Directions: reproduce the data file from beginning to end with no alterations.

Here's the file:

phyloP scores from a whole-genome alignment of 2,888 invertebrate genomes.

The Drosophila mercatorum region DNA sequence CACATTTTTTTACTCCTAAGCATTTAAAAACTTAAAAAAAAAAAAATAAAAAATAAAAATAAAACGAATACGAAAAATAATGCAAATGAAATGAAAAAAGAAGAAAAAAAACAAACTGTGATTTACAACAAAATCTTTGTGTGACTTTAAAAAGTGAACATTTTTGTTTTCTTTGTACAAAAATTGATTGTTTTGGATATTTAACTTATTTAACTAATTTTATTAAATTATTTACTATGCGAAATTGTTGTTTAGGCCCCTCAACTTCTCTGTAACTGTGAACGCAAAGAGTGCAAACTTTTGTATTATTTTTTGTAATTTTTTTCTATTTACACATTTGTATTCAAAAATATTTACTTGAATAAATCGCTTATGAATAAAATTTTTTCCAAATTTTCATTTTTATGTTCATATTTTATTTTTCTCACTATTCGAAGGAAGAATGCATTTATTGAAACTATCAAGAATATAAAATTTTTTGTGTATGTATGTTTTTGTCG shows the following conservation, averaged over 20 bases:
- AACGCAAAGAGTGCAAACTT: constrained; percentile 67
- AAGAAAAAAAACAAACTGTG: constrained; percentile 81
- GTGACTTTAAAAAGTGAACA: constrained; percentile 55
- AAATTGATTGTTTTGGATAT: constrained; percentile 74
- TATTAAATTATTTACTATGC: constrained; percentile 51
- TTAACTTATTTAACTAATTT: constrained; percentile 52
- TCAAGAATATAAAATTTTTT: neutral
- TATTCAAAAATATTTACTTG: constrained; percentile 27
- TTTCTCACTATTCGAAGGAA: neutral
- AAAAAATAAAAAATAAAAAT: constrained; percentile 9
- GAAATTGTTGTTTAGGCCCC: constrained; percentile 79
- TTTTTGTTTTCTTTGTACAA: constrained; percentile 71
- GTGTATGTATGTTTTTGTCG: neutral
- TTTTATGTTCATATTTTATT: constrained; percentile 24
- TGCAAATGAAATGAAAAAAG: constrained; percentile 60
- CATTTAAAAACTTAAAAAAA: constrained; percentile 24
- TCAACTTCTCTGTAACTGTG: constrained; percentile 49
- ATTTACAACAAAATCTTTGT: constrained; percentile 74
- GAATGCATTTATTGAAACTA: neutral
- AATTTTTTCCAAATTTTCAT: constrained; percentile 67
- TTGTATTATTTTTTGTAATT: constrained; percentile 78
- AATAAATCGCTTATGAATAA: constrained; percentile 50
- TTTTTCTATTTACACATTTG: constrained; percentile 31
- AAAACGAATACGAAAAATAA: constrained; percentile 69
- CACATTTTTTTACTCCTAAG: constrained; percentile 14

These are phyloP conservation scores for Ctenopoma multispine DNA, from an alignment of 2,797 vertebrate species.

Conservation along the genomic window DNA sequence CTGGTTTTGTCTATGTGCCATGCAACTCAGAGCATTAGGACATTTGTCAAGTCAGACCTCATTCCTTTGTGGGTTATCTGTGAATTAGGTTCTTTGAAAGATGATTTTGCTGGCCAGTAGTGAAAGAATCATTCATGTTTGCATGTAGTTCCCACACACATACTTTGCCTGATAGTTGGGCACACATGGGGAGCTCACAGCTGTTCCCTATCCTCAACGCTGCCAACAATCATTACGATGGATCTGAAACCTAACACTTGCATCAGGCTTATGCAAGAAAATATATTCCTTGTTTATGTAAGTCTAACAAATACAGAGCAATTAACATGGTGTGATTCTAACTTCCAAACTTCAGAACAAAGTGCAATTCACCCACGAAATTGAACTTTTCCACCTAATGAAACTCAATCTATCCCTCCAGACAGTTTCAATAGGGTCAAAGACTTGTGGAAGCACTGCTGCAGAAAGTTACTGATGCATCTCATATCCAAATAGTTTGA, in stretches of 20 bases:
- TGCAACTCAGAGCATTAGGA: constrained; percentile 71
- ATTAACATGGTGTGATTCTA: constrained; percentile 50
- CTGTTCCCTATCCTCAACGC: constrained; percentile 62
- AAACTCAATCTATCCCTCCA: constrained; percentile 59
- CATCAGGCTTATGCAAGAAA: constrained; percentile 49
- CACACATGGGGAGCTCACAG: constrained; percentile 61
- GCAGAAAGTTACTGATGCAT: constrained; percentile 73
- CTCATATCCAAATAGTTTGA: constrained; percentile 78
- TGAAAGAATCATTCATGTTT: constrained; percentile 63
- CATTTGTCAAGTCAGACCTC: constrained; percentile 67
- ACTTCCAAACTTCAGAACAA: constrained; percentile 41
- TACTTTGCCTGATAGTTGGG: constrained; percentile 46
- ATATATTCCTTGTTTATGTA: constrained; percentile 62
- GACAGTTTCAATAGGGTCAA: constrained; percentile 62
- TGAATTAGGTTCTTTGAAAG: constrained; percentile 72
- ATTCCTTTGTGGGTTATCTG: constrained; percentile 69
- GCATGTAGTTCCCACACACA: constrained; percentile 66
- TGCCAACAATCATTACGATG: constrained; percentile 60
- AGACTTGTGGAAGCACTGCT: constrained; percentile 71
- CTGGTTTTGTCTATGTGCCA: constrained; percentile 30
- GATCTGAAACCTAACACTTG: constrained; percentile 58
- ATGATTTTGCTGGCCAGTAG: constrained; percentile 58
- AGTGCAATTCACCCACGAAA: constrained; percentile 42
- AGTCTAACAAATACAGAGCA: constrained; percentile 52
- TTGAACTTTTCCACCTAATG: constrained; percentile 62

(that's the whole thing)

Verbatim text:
phyloP scores from a whole-genome alignment of 2,888 invertebrate genomes.

The Drosophila mercatorum region DNA sequence CACATTTTTTTACTCCTAAGCATTTAAAAACTTAAAAAAAAAAAAATAAAAAATAAAAATAAAACGAATACGAAAAATAATGCAAATGAAATGAAAAAAGAAGAAAAAAAACAAACTGTGATTTACAACAAAATCTTTGTGTGACTTTAAAAAGTGAACATTTTTGTTTTCTTTGTACAAAAATTGATTGTTTTGGATATTTAACTTATTTAACTAATTTTATTAAATTATTTACTATGCGAAATTGTTGTTTAGGCCCCTCAACTTCTCTGTAACTGTGAACGCAAAGAGTGCAAACTTTTGTATTATTTTTTGTAATTTTTTTCTATTTACACATTTGTATTCAAAAATATTTACTTGAATAAATCGCTTATGAATAAAATTTTTTCCAAATTTTCATTTTTATGTTCATATTTTATTTTTCTCACTATTCGAAGGAAGAATGCATTTATTGAAACTATCAAGAATATAAAATTTTTTGTGTATGTATGTTTTTGTCG shows the following conservation, averaged over 20 bases:
- AACGCAAAGAGTGCAAACTT: constrained; percentile 67
- AAGAAAAAAAACAAACTGTG: constrained; percentile 81
- GTGACTTTAAAAAGTGAACA: constrained; percentile 55
- AAATTGATTGTTTTGGATAT: constrained; percentile 74
- TATTAAATTATTTACTATGC: constrained; percentile 51
- TTAACTTATTTAACTAATTT: constrained; percentile 52
- TCAAGAATATAAAATTTTTT: neutral
- TATTCAAAAATATTTACTTG: constrained; percentile 27
- TTTCTCACTATTCGAAGGAA: neutral
- AAAAAATAAAAAATAAAAAT: constrained; percentile 9
- GAAATTGTTGTTTAGGCCCC: constrained; percentile 79
- TTTTTGTTTTCTTTGTACAA: constrained; percentile 71
- GTGTATGTATGTTTTTGTCG: neutral
- TTTTATGTTCATATTTTATT: constrained; percentile 24
- TGCAAATGAAATGAAAAAAG: constrained; percentile 60
- CATTTAAAAACTTAAAAAAA: constrained; percentile 24
- TCAACTTCTCTGTAACTGTG: constrained; percentile 49
- ATTTACAACAAAATCTTTGT: constrained; percentile 74
- GAATGCATTTATTGAAACTA: neutral
- AATTTTTTCCAAATTTTCAT: constrained; percentile 67
- TTGTATTATTTTTTGTAATT: constrained; percentile 78
- AATAAATCGCTTATGAATAA: constrained; percentile 50
- TTTTTCTATTTACACATTTG: constrained; percentile 31
- AAAACGAATACGAAAAATAA: constrained; percentile 69
- CACATTTTTTTACTCCTAAG: constrained; percentile 14

These are phyloP conservation scores for Ctenopoma multispine DNA, from an alignment of 2,797 vertebrate species.

Conservation along the genomic window DNA sequence CTGGTTTTGTCTATGTGCCATGCAACTCAGAGCATTAGGACATTTGTCAAGTCAGACCTCATTCCTTTGTGGGTTATCTGTGAATTAGGTTCTTTGAAAGATGATTTTGCTGGCCAGTAGTGAAAGAATCATTCATGTTTGCATGTAGTTCCCACACACATACTTTGCCTGATAGTTGGGCACACATGGGGAGCTCACAGCTGTTCCCTATCCTCAACGCTGCCAACAATCATTACGATGGATCTGAAACCTAACACTTGCATCAGGCTTATGCAAGAAAATATATTCCTTGTTTATGTAAGTCTAACAAATACAGAGCAATTAACATGGTGTGATTCTAACTTCCAAACTTCAGAACAAAGTGCAATTCACCCACGAAATTGAACTTTTCCACCTAATGAAACTCAATCTATCCCTCCAGACAGTTTCAATAGGGTCAAAGACTTGTGGAAGCACTGCTGCAGAAAGTTACTGATGCATCTCATATCCAAATAGTTTGA, in stretches of 20 bases:
- TGCAACTCAGAGCATTAGGA: constrained; percentile 71
- ATTAACATGGTGTGATTCTA: constrained; percentile 50
- CTGTTCCCTATCCTCAACGC: constrained; percentile 62
- AAACTCAATCTATCCCTCCA: constrained; percentile 59
- CATCAGGCTTATGCAAGAAA: constrained; percentile 49
- CACACATGGGGAGCTCACAG: constrained; percentile 61
- GCAGAAAGTTACTGATGCAT: constrained; percentile 73
- CTCATATCCAAATAGTTTGA: constrained; percentile 78
- TGAAAGAATCATTCATGTTT: constrained; percentile 63
- CATTTGTCAAGTCAGACCTC: constrained; percentile 67
- ACTTCCAAACTTCAGAACAA: constrained; percentile 41
- TACTTTGCCTGATAGTTGGG: constrained; percentile 46
- ATATATTCCTTGTTTATGTA: constrained; percentile 62
- GACAGTTTCAATAGGGTCAA: constrained; percentile 62
- TGAATTAGGTTCTTTGAAAG: constrained; percentile 72
- ATTCCTTTGTGGGTTATCTG: constrained; percentile 69
- GCATGTAGTTCCCACACACA: constrained; percentile 66
- TGCCAACAATCATTACGATG: constrained; percentile 60
- AGACTTGTGGAAGCACTGCT: constrained; percentile 71
- CTGGTTTTGTCTATGTGCCA: constrained; percentile 30
- GATCTGAAACCTAACACTTG: constrained; percentile 58
- ATGATTTTGCTGGCCAGTAG: constrained; percentile 58
- AGTGCAATTCACCCACGAAA: constrained; percentile 42
- AGTCTAACAAATACAGAGCA: constrained; percentile 52
- TTGAACTTTTCCACCTAATG: constrained; percentile 62